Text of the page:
A group of conservative House Republicans on Wednesday unveiled an Affordable Care Act replacement plan that would increase access to health savings accounts, expand federal support for states to establish high-risk pools, and allow insurers to sell health plans across state lines.
The 184-page bill, titled “The American Health Care Reform Act of 2017,” also aims to “level the playing field” between those who get their insurance from employers and those who purchase it individually by creating a standard tax deduction for health insurance.
The legislation has been previously introduced without much support from Republican leadership. But given the push to find a way to replace the ACA, it could draw the attention of other House Republicans
“Obamacare, for all the talk of collapsing markets and soaring premiums, has stripped individuals across this country from the most important decision we may ever face, and that is the decision regarding our own healthcare,” Rep. Mark Walker (R-N.C.), chairman of the very conservative Republican Study Committee, which released the bill, said during a press conference Wednesday. He later said the committee's plan is “round 1” in what's likely to be a long battle to wrest health care decisions out of the hands of bureaucrats.
The House Republicans released the plan following the Senate's procedural vote earlier in the day that kicks off debate on a budget resolution that will act as a vehicle to repeal the ACA. That bill was introduced Tuesday just hours after members of the 115th Congress were sworn in.
Also on Wednesday, President Barack Obama and Vice President-elect Mike Pence visited Capitol Hill to rally their parties for the ensuing battle over the health care law.
Taking aim at Democratic lawmakers who have said that Republicans will repeal the ACA with no set replacement plan, Rep. Phil Roe (R-Tenn.), argued, “That's absolutely false. We have a plan.” Roe said he's “willing to listen to Democrat ideas about this, to amendments to this bill, as opposed to what they did, which is completely shut the other side out.”
However, when asked whether the committee aims to repeal and replace the ACA simultaneously, Walker said the committee doesn't yet “have the full timeline as far as replacement.” Rep. Bill Flores (R-Texas) said those who have gained coverage under the ACA could rest assured they would be safe during a transition.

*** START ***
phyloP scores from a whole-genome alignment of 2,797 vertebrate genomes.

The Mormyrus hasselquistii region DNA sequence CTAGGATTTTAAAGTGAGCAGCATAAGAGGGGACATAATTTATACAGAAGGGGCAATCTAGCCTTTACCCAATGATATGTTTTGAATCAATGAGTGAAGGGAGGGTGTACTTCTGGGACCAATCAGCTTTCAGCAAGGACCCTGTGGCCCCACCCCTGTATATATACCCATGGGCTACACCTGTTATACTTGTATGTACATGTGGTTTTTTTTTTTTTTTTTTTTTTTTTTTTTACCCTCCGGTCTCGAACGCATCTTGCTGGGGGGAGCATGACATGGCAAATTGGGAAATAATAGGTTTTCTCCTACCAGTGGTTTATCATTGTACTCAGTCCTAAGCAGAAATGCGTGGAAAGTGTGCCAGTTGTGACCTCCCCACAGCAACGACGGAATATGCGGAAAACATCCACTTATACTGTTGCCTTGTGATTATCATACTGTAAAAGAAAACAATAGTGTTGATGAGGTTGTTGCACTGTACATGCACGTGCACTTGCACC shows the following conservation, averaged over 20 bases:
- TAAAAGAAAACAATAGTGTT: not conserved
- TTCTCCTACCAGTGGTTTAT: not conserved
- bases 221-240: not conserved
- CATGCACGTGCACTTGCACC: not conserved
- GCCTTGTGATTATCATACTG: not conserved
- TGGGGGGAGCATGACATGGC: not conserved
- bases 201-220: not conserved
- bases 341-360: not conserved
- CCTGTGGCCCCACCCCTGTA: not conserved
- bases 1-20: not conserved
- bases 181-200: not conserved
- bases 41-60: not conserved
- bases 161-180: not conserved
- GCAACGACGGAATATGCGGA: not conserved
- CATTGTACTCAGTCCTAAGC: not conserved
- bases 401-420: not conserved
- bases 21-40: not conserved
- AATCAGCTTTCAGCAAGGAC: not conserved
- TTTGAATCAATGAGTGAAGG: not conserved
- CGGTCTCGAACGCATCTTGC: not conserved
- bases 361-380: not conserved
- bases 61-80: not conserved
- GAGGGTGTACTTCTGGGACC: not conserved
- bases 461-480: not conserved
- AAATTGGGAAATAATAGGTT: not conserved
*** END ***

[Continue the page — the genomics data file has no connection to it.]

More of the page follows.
Experts worry that repealing the law without an immediate replacement could collapse the already struggling individual insurance market, leaving up to 30 million without insurance.
The Republican Study Committee's plan is similar to House Speaker Paul Ryan's replacement pitch. It also contains many of the same components of a plan released by the committee in 2015.
The bill would fully repeal all aspects of President Barack Obama's signature health care law effective January 1, 2018, if enacted.
It emphasizes broad use of health savings accounts, which have figured prominently in other conservatives' proposals. Some experts question whether low-income people can afford to contribute to HSAs to make them useful.
The plan would allow individuals enrolled in Medicare or Tricare, or who get care from the Veterans Affairs or Indian Health Service to use and contribute to HSAs. It also expands what services can be purchased using HSA tax exempt funds, and increases the maximum contribution people can make toward their HSA to an amount equal to the annual limit of their out-of-pocket expenses.
The plan would, however, prohibit people from paying for abortions with their HSA funds, except in certain cases.
The American Health Care Reform Act of 2017 also takes a bite out of the tax provision that excludes employer-sponsored health benefits from income and payroll taxes. Instead, it creates a standard tax deduction for health insurance of $7,500 for individuals and $20,500 for family coverage.
“(That standard deduction) will give families flexibility to pick coverage that best fits their needs and ensure that the tax benefit for insurance doesn't go away if you lose or change jobs,” the bill reads.
Employer groups would likely vehemently challenge any proposal that would chip away at the tax exclusion, which has allowed employers to sponsor insurance while reaping tax benefits. An estimated 155 million Americans get insurance through their employers.
The committee's plan would also expand federal support to $25 billion over 10 years to help establish state high-risk pools that would provide coverage for people with preexisting conditions, as long as they maintain continuous coverage. It would cap premiums in those plans to 200% of the average premium in the state.
And to promote competition, the legislation would allow insurers to sell policies across state lines — once a favorite talking point of President-elect Donald Trump. Insurance experts question whether the idea is feasible. Some say it would undermine state regulations and lead to an unbalanced risk pool.
Finally, the bill also seeks to reform medical liability law and expand wellness programs.